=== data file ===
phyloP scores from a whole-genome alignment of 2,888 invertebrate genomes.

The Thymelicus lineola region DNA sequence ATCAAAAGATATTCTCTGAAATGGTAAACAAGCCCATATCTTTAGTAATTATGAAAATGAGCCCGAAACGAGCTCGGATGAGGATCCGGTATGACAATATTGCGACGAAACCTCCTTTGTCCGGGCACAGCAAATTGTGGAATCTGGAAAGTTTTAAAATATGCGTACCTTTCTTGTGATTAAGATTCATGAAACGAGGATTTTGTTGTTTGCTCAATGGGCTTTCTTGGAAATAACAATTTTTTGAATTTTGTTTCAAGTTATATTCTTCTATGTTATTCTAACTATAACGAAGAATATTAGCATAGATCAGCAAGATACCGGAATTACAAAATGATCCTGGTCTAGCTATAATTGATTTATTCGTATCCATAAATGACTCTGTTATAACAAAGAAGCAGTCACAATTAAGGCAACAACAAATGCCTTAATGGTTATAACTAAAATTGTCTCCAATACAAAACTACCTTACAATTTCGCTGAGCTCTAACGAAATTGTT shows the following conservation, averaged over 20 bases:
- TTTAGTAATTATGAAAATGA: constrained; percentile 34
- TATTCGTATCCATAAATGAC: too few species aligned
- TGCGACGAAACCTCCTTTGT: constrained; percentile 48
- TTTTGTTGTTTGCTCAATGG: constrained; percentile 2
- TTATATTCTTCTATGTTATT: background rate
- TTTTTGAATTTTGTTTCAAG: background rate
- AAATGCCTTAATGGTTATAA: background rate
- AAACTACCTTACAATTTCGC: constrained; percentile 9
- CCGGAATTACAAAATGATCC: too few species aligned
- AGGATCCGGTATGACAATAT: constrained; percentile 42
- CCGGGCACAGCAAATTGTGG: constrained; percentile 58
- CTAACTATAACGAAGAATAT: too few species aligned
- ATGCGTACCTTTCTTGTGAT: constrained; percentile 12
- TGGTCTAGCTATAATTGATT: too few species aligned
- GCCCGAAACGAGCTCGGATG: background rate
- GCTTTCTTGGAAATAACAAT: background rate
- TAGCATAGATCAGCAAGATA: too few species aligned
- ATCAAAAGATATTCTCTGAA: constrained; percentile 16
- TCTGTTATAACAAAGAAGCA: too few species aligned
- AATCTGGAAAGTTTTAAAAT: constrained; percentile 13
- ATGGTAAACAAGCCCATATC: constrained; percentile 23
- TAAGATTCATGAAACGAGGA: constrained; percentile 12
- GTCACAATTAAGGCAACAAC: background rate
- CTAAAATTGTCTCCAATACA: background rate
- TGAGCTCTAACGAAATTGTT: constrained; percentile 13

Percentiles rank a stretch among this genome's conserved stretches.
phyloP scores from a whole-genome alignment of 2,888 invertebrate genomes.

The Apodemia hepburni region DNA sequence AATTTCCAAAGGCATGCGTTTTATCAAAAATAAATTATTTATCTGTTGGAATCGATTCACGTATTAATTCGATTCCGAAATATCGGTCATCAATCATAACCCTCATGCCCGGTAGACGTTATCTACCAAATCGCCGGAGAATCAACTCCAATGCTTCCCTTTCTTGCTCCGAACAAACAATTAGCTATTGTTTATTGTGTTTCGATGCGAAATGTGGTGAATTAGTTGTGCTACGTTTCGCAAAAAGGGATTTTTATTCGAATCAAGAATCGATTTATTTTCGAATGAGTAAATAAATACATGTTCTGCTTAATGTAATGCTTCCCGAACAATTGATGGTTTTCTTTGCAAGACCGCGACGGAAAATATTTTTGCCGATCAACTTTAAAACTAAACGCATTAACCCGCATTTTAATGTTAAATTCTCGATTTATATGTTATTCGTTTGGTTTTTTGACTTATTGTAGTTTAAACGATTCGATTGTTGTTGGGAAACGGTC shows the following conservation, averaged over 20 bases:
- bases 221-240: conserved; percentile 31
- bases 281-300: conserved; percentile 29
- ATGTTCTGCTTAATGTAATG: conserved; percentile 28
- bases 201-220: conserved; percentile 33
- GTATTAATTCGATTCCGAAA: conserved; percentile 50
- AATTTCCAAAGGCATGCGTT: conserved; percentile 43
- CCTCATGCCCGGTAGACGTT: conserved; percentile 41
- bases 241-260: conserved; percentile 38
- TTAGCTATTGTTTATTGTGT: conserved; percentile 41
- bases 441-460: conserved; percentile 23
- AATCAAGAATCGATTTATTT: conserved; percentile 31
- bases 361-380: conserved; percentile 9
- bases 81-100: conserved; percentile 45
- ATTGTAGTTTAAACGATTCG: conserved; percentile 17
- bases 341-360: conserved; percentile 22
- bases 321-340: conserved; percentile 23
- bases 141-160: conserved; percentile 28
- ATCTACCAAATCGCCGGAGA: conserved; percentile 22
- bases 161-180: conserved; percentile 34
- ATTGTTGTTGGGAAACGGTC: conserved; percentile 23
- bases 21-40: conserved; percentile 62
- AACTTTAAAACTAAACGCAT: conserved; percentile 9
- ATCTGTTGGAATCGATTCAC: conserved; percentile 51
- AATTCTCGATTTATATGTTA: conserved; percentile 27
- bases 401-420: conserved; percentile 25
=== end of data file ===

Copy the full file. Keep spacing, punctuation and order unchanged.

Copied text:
phyloP scores from a whole-genome alignment of 2,888 invertebrate genomes.

The Thymelicus lineola region DNA sequence ATCAAAAGATATTCTCTGAAATGGTAAACAAGCCCATATCTTTAGTAATTATGAAAATGAGCCCGAAACGAGCTCGGATGAGGATCCGGTATGACAATATTGCGACGAAACCTCCTTTGTCCGGGCACAGCAAATTGTGGAATCTGGAAAGTTTTAAAATATGCGTACCTTTCTTGTGATTAAGATTCATGAAACGAGGATTTTGTTGTTTGCTCAATGGGCTTTCTTGGAAATAACAATTTTTTGAATTTTGTTTCAAGTTATATTCTTCTATGTTATTCTAACTATAACGAAGAATATTAGCATAGATCAGCAAGATACCGGAATTACAAAATGATCCTGGTCTAGCTATAATTGATTTATTCGTATCCATAAATGACTCTGTTATAACAAAGAAGCAGTCACAATTAAGGCAACAACAAATGCCTTAATGGTTATAACTAAAATTGTCTCCAATACAAAACTACCTTACAATTTCGCTGAGCTCTAACGAAATTGTT shows the following conservation, averaged over 20 bases:
- TTTAGTAATTATGAAAATGA: constrained; percentile 34
- TATTCGTATCCATAAATGAC: too few species aligned
- TGCGACGAAACCTCCTTTGT: constrained; percentile 48
- TTTTGTTGTTTGCTCAATGG: constrained; percentile 2
- TTATATTCTTCTATGTTATT: background rate
- TTTTTGAATTTTGTTTCAAG: background rate
- AAATGCCTTAATGGTTATAA: background rate
- AAACTACCTTACAATTTCGC: constrained; percentile 9
- CCGGAATTACAAAATGATCC: too few species aligned
- AGGATCCGGTATGACAATAT: constrained; percentile 42
- CCGGGCACAGCAAATTGTGG: constrained; percentile 58
- CTAACTATAACGAAGAATAT: too few species aligned
- ATGCGTACCTTTCTTGTGAT: constrained; percentile 12
- TGGTCTAGCTATAATTGATT: too few species aligned
- GCCCGAAACGAGCTCGGATG: background rate
- GCTTTCTTGGAAATAACAAT: background rate
- TAGCATAGATCAGCAAGATA: too few species aligned
- ATCAAAAGATATTCTCTGAA: constrained; percentile 16
- TCTGTTATAACAAAGAAGCA: too few species aligned
- AATCTGGAAAGTTTTAAAAT: constrained; percentile 13
- ATGGTAAACAAGCCCATATC: constrained; percentile 23
- TAAGATTCATGAAACGAGGA: constrained; percentile 12
- GTCACAATTAAGGCAACAAC: background rate
- CTAAAATTGTCTCCAATACA: background rate
- TGAGCTCTAACGAAATTGTT: constrained; percentile 13

Percentiles rank a stretch among this genome's conserved stretches.
phyloP scores from a whole-genome alignment of 2,888 invertebrate genomes.

The Apodemia hepburni region DNA sequence AATTTCCAAAGGCATGCGTTTTATCAAAAATAAATTATTTATCTGTTGGAATCGATTCACGTATTAATTCGATTCCGAAATATCGGTCATCAATCATAACCCTCATGCCCGGTAGACGTTATCTACCAAATCGCCGGAGAATCAACTCCAATGCTTCCCTTTCTTGCTCCGAACAAACAATTAGCTATTGTTTATTGTGTTTCGATGCGAAATGTGGTGAATTAGTTGTGCTACGTTTCGCAAAAAGGGATTTTTATTCGAATCAAGAATCGATTTATTTTCGAATGAGTAAATAAATACATGTTCTGCTTAATGTAATGCTTCCCGAACAATTGATGGTTTTCTTTGCAAGACCGCGACGGAAAATATTTTTGCCGATCAACTTTAAAACTAAACGCATTAACCCGCATTTTAATGTTAAATTCTCGATTTATATGTTATTCGTTTGGTTTTTTGACTTATTGTAGTTTAAACGATTCGATTGTTGTTGGGAAACGGTC shows the following conservation, averaged over 20 bases:
- bases 221-240: conserved; percentile 31
- bases 281-300: conserved; percentile 29
- ATGTTCTGCTTAATGTAATG: conserved; percentile 28
- bases 201-220: conserved; percentile 33
- GTATTAATTCGATTCCGAAA: conserved; percentile 50
- AATTTCCAAAGGCATGCGTT: conserved; percentile 43
- CCTCATGCCCGGTAGACGTT: conserved; percentile 41
- bases 241-260: conserved; percentile 38
- TTAGCTATTGTTTATTGTGT: conserved; percentile 41
- bases 441-460: conserved; percentile 23
- AATCAAGAATCGATTTATTT: conserved; percentile 31
- bases 361-380: conserved; percentile 9
- bases 81-100: conserved; percentile 45
- ATTGTAGTTTAAACGATTCG: conserved; percentile 17
- bases 341-360: conserved; percentile 22
- bases 321-340: conserved; percentile 23
- bases 141-160: conserved; percentile 28
- ATCTACCAAATCGCCGGAGA: conserved; percentile 22
- bases 161-180: conserved; percentile 34
- ATTGTTGTTGGGAAACGGTC: conserved; percentile 23
- bases 21-40: conserved; percentile 62
- AACTTTAAAACTAAACGCAT: conserved; percentile 9
- ATCTGTTGGAATCGATTCAC: conserved; percentile 51
- AATTCTCGATTTATATGTTA: conserved; percentile 27
- bases 401-420: conserved; percentile 25